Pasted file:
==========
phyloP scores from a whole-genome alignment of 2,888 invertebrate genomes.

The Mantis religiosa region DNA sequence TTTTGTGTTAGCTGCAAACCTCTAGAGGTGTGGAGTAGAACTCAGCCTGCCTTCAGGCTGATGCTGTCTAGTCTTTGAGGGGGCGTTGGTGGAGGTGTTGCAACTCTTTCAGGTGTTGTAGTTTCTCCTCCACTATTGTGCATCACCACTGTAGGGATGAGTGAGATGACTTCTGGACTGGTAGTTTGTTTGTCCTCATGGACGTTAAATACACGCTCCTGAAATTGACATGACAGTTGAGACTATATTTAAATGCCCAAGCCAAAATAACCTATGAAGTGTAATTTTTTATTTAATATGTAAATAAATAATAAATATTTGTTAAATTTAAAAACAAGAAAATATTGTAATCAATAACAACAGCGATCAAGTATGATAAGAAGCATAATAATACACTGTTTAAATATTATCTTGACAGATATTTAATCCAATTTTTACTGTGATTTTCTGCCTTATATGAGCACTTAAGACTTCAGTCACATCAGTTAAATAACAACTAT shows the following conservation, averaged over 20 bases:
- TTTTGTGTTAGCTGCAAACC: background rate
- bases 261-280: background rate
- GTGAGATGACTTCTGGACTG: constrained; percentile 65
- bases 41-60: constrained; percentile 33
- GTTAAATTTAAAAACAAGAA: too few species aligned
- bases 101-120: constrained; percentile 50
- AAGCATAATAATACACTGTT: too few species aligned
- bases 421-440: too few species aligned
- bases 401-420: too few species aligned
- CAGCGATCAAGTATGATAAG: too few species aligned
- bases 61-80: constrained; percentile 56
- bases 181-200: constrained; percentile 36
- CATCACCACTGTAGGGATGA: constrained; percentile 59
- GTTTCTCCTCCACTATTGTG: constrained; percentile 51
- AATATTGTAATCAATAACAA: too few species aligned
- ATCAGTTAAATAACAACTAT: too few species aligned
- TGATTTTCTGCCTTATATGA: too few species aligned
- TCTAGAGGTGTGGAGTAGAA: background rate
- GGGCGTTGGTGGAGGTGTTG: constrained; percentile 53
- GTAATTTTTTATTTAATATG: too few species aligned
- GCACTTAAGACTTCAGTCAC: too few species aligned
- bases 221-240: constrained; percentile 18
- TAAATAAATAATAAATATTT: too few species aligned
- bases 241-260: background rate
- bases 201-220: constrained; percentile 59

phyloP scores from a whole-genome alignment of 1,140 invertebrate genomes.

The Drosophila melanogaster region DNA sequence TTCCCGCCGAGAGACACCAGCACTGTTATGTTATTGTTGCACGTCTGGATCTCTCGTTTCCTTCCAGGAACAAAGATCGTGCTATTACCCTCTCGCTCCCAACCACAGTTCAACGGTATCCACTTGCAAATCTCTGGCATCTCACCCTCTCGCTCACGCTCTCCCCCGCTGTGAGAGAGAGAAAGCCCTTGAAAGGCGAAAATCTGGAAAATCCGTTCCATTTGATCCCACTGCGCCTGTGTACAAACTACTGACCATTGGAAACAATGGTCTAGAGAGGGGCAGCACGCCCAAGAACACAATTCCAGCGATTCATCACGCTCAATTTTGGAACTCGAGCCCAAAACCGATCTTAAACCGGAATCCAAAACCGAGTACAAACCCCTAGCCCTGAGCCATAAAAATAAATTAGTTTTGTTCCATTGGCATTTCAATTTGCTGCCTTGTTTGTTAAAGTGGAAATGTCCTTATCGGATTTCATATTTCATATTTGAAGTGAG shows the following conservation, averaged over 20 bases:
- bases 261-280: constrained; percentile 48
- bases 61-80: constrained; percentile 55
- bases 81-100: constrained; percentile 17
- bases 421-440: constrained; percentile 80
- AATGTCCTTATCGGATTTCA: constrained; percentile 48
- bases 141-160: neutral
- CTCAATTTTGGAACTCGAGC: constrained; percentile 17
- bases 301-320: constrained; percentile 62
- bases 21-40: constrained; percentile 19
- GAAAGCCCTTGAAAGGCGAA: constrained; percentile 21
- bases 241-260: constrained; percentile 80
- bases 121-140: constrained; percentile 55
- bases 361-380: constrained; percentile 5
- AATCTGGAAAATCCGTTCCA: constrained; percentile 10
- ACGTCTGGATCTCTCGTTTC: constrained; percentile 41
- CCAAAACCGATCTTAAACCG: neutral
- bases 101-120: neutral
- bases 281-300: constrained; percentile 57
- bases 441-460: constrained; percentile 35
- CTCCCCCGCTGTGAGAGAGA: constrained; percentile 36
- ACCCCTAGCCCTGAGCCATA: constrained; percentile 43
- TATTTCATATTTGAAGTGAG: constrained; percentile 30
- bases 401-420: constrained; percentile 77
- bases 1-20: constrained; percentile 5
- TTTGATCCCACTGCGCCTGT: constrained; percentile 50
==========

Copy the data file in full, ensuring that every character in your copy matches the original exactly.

phyloP scores from a whole-genome alignment of 2,888 invertebrate genomes.

The Mantis religiosa region DNA sequence TTTTGTGTTAGCTGCAAACCTCTAGAGGTGTGGAGTAGAACTCAGCCTGCCTTCAGGCTGATGCTGTCTAGTCTTTGAGGGGGCGTTGGTGGAGGTGTTGCAACTCTTTCAGGTGTTGTAGTTTCTCCTCCACTATTGTGCATCACCACTGTAGGGATGAGTGAGATGACTTCTGGACTGGTAGTTTGTTTGTCCTCATGGACGTTAAATACACGCTCCTGAAATTGACATGACAGTTGAGACTATATTTAAATGCCCAAGCCAAAATAACCTATGAAGTGTAATTTTTTATTTAATATGTAAATAAATAATAAATATTTGTTAAATTTAAAAACAAGAAAATATTGTAATCAATAACAACAGCGATCAAGTATGATAAGAAGCATAATAATACACTGTTTAAATATTATCTTGACAGATATTTAATCCAATTTTTACTGTGATTTTCTGCCTTATATGAGCACTTAAGACTTCAGTCACATCAGTTAAATAACAACTAT shows the following conservation, averaged over 20 bases:
- TTTTGTGTTAGCTGCAAACC: background rate
- bases 261-280: background rate
- GTGAGATGACTTCTGGACTG: constrained; percentile 65
- bases 41-60: constrained; percentile 33
- GTTAAATTTAAAAACAAGAA: too few species aligned
- bases 101-120: constrained; percentile 50
- AAGCATAATAATACACTGTT: too few species aligned
- bases 421-440: too few species aligned
- bases 401-420: too few species aligned
- CAGCGATCAAGTATGATAAG: too few species aligned
- bases 61-80: constrained; percentile 56
- bases 181-200: constrained; percentile 36
- CATCACCACTGTAGGGATGA: constrained; percentile 59
- GTTTCTCCTCCACTATTGTG: constrained; percentile 51
- AATATTGTAATCAATAACAA: too few species aligned
- ATCAGTTAAATAACAACTAT: too few species aligned
- TGATTTTCTGCCTTATATGA: too few species aligned
- TCTAGAGGTGTGGAGTAGAA: background rate
- GGGCGTTGGTGGAGGTGTTG: constrained; percentile 53
- GTAATTTTTTATTTAATATG: too few species aligned
- GCACTTAAGACTTCAGTCAC: too few species aligned
- bases 221-240: constrained; percentile 18
- TAAATAAATAATAAATATTT: too few species aligned
- bases 241-260: background rate
- bases 201-220: constrained; percentile 59

phyloP scores from a whole-genome alignment of 1,140 invertebrate genomes.

The Drosophila melanogaster region DNA sequence TTCCCGCCGAGAGACACCAGCACTGTTATGTTATTGTTGCACGTCTGGATCTCTCGTTTCCTTCCAGGAACAAAGATCGTGCTATTACCCTCTCGCTCCCAACCACAGTTCAACGGTATCCACTTGCAAATCTCTGGCATCTCACCCTCTCGCTCACGCTCTCCCCCGCTGTGAGAGAGAGAAAGCCCTTGAAAGGCGAAAATCTGGAAAATCCGTTCCATTTGATCCCACTGCGCCTGTGTACAAACTACTGACCATTGGAAACAATGGTCTAGAGAGGGGCAGCACGCCCAAGAACACAATTCCAGCGATTCATCACGCTCAATTTTGGAACTCGAGCCCAAAACCGATCTTAAACCGGAATCCAAAACCGAGTACAAACCCCTAGCCCTGAGCCATAAAAATAAATTAGTTTTGTTCCATTGGCATTTCAATTTGCTGCCTTGTTTGTTAAAGTGGAAATGTCCTTATCGGATTTCATATTTCATATTTGAAGTGAG shows the following conservation, averaged over 20 bases:
- bases 261-280: constrained; percentile 48
- bases 61-80: constrained; percentile 55
- bases 81-100: constrained; percentile 17
- bases 421-440: constrained; percentile 80
- AATGTCCTTATCGGATTTCA: constrained; percentile 48
- bases 141-160: neutral
- CTCAATTTTGGAACTCGAGC: constrained; percentile 17
- bases 301-320: constrained; percentile 62
- bases 21-40: constrained; percentile 19
- GAAAGCCCTTGAAAGGCGAA: constrained; percentile 21
- bases 241-260: constrained; percentile 80
- bases 121-140: constrained; percentile 55
- bases 361-380: constrained; percentile 5
- AATCTGGAAAATCCGTTCCA: constrained; percentile 10
- ACGTCTGGATCTCTCGTTTC: constrained; percentile 41
- CCAAAACCGATCTTAAACCG: neutral
- bases 101-120: neutral
- bases 281-300: constrained; percentile 57
- bases 441-460: constrained; percentile 35
- CTCCCCCGCTGTGAGAGAGA: constrained; percentile 36
- ACCCCTAGCCCTGAGCCATA: constrained; percentile 43
- TATTTCATATTTGAAGTGAG: constrained; percentile 30
- bases 401-420: constrained; percentile 77
- bases 1-20: constrained; percentile 5
- TTTGATCCCACTGCGCCTGT: constrained; percentile 50